Jacob and Edna have fallen on hard times. They haven’t lost everything the way others have, but they have lost enough. When one of their hens stops laying eggs, it seems like the final straw. Jacob is determined to solve the mystery. What he discovers is as heartbreaking as it is revelatory. This is just one of the remarkable stories in Burning Bright, an award-winning collection that confirms why Ron Rash has won comparisons with John Steinbeck, Cormac McCarthy and Gabriel Garcia Marquez. It is rare that an author can capture the complexities of a place as though it were a person, as Ron Rash does with the rugged, brutal landscape of the Appalachian Mountains. At the same time, again and again he conjures characters that live long in the mind after their stories have been told.
Regular readers will be well aware of my abiding love for the short story genre so I was delighted when this collection came up for review. The keen-eyed amongst you will also remember that earlier in the year I reviewed Ron Rash’s novel Serena for Vulpes Libris, a book to which my reaction was decidedly mixed.
Well, I’m more than happy to discover that Rash’s real forte is far and away the short story form, and you won’t, I believe, find a better collection than this one this year, or probably for many a year. It simply shines and has the kind of literary, intellectual and emotional power that grabs you by the throat and won’t let go. Not only that but the writing is strong, subtle, precise and perfectly suited to its sometimes painful subject matter.
His stories range from the small compromises, secrets and traumas of marriage (Hard Times, Falling Star and Burning Bright) to the despair and desperation brought on by poverty (Dead Confederates), what happens when drugs destroy a family (Back of Beyond) and how a superstitious childhood never really lets you go (The Corpse Bird). But most important of all, and in a very high proportion of these stories, the startlingly human focus is on the difference one act of mercy from a surprising quarter can make in the most difficult of circumstances. Make no mistake; these are tough people living in a tough and merciless environment, but the inclusion of mercy, however small and slight, brings an essential sense of hope and enlightenment to some very harsh tales.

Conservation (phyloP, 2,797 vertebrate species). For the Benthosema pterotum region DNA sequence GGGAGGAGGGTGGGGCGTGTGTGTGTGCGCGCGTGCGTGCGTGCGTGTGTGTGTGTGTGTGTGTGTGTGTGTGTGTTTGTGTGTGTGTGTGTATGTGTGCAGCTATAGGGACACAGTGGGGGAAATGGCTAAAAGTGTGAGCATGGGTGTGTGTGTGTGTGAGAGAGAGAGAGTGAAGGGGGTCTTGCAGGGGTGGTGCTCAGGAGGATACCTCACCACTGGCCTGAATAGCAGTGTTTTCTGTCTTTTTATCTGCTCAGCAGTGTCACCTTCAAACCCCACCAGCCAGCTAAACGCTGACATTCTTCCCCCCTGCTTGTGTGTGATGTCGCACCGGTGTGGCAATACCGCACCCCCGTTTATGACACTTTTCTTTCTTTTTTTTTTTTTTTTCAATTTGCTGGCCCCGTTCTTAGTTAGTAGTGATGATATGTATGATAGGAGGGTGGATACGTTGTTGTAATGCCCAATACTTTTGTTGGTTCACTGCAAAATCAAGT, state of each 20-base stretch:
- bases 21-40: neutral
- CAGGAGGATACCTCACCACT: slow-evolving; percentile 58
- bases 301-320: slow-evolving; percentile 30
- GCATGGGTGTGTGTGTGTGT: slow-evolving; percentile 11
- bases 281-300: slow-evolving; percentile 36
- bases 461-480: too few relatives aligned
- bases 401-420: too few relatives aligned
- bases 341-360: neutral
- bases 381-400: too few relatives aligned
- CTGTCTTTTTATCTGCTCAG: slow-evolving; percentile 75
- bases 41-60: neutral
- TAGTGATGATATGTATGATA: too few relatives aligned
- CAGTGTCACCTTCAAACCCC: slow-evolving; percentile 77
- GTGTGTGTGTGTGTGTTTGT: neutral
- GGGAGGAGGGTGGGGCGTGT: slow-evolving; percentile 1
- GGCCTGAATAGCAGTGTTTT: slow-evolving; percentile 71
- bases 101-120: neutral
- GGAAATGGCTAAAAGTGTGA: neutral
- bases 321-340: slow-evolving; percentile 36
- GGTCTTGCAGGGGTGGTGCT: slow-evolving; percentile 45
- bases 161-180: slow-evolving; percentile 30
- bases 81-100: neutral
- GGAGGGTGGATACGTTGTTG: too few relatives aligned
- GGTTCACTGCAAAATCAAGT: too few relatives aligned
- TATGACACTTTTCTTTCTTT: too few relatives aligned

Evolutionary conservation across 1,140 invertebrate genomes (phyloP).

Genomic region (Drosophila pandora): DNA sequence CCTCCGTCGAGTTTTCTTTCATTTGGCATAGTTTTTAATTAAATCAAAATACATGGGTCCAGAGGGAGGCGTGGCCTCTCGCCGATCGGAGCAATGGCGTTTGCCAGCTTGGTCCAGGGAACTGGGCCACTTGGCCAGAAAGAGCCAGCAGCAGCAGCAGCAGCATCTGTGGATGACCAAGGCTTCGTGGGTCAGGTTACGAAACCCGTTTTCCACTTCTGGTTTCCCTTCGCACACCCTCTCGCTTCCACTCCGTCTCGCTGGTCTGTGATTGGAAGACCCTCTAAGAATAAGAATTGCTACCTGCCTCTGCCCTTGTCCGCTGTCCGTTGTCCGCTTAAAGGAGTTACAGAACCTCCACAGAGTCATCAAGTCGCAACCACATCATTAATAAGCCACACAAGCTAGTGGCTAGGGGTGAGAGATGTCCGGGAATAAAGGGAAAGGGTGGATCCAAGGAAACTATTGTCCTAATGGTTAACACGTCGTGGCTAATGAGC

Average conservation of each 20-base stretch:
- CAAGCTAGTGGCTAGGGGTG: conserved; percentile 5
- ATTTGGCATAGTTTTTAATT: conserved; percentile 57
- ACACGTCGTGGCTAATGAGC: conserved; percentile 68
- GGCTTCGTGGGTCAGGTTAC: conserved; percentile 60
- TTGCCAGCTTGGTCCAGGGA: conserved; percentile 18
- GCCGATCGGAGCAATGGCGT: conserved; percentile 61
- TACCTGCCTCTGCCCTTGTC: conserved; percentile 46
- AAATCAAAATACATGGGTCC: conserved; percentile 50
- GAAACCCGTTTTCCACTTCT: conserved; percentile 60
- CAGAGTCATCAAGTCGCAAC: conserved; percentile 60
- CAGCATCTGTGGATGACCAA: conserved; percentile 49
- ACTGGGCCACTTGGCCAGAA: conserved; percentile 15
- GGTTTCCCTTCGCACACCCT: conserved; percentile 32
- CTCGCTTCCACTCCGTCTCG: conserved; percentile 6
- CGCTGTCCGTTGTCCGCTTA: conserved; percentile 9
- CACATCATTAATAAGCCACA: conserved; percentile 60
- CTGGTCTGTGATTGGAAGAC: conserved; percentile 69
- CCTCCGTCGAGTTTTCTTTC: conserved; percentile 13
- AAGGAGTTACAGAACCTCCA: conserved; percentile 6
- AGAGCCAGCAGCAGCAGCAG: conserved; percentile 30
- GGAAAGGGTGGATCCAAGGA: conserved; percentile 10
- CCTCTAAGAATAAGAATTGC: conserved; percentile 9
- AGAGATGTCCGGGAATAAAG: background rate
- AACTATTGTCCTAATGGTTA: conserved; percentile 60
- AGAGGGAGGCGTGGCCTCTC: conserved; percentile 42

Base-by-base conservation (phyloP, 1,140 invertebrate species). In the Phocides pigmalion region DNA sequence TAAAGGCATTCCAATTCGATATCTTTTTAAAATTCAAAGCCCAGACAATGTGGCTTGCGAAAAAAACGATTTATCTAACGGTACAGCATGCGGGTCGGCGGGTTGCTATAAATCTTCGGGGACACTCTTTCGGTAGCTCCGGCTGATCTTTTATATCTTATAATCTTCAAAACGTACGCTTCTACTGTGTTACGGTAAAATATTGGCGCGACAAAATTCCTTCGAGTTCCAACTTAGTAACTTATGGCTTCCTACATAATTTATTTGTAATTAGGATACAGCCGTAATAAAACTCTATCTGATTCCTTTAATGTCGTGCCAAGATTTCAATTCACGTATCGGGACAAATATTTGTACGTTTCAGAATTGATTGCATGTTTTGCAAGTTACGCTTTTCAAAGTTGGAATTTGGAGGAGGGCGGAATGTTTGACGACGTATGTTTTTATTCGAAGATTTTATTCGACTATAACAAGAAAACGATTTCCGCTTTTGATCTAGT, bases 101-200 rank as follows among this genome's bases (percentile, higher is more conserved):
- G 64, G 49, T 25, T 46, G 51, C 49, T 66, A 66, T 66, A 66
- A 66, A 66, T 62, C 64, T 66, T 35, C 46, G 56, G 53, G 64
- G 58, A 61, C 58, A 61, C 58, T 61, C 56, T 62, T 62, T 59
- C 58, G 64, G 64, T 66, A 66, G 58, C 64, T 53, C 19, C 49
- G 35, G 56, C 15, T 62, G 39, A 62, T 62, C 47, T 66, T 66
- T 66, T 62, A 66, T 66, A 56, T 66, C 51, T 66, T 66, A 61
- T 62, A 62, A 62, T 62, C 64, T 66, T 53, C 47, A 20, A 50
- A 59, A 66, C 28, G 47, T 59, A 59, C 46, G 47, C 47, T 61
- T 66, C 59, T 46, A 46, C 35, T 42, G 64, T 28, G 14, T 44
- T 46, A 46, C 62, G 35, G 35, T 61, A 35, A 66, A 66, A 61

Amongst these frankly excellent (no, I’m not exaggerating that) short stories with not a stinker in sight, I have to mention two in particular which caught my attention.
Lincolnites is the story of young mother Lily who has to make several traumatic decisions when a soldier comes calling. The subtle quality of the writing with the slow rise of the tension between the two characters is expertly done, and the denouement both powerful and strangely elegant. I’d more than happily read another story about Lily.
But the absolute star of the collection for its achievement of story-telling perfection has to be Return. This tale of a soldier returning home from battle and remembering the death of an enemy is a tour de force of literary fiction and an utter pleasure to read. I simply cannot tell you how good it is, but suffice it to say that I believe I have only read three perfect short stories in my life, and count this as one of them. For interest, the other two are Annie Proulx’s Brokeback Mountain (from Close Range: Wyoming Stories) and Adam Haslett’s The Beginnings of Grief (from You Are Not A Stranger Here).
So it appears that towards the end of this reviewing year, I’m coming across some stonkingly good books. Having previously advised you to rush out and buy Evelio Rosero’s Good Offices, I can only strongly suggest that whilst you’re in the shop, you pick this one up as well. I promise you won’t regret it.
Burning Bright, Canongate 2011. ISBN: 9 780857 861153
Also available as an eBook
[Anne is always on the look-out for the perfect short story and is delighted beyond measure when she finds one. She doesn’t think she’s written one for herself yet but she keeps trying.]
The history of human communication dates back to the earliest era of humanity. Symbols were developed about 30,000 years ago, and writing about 7,000.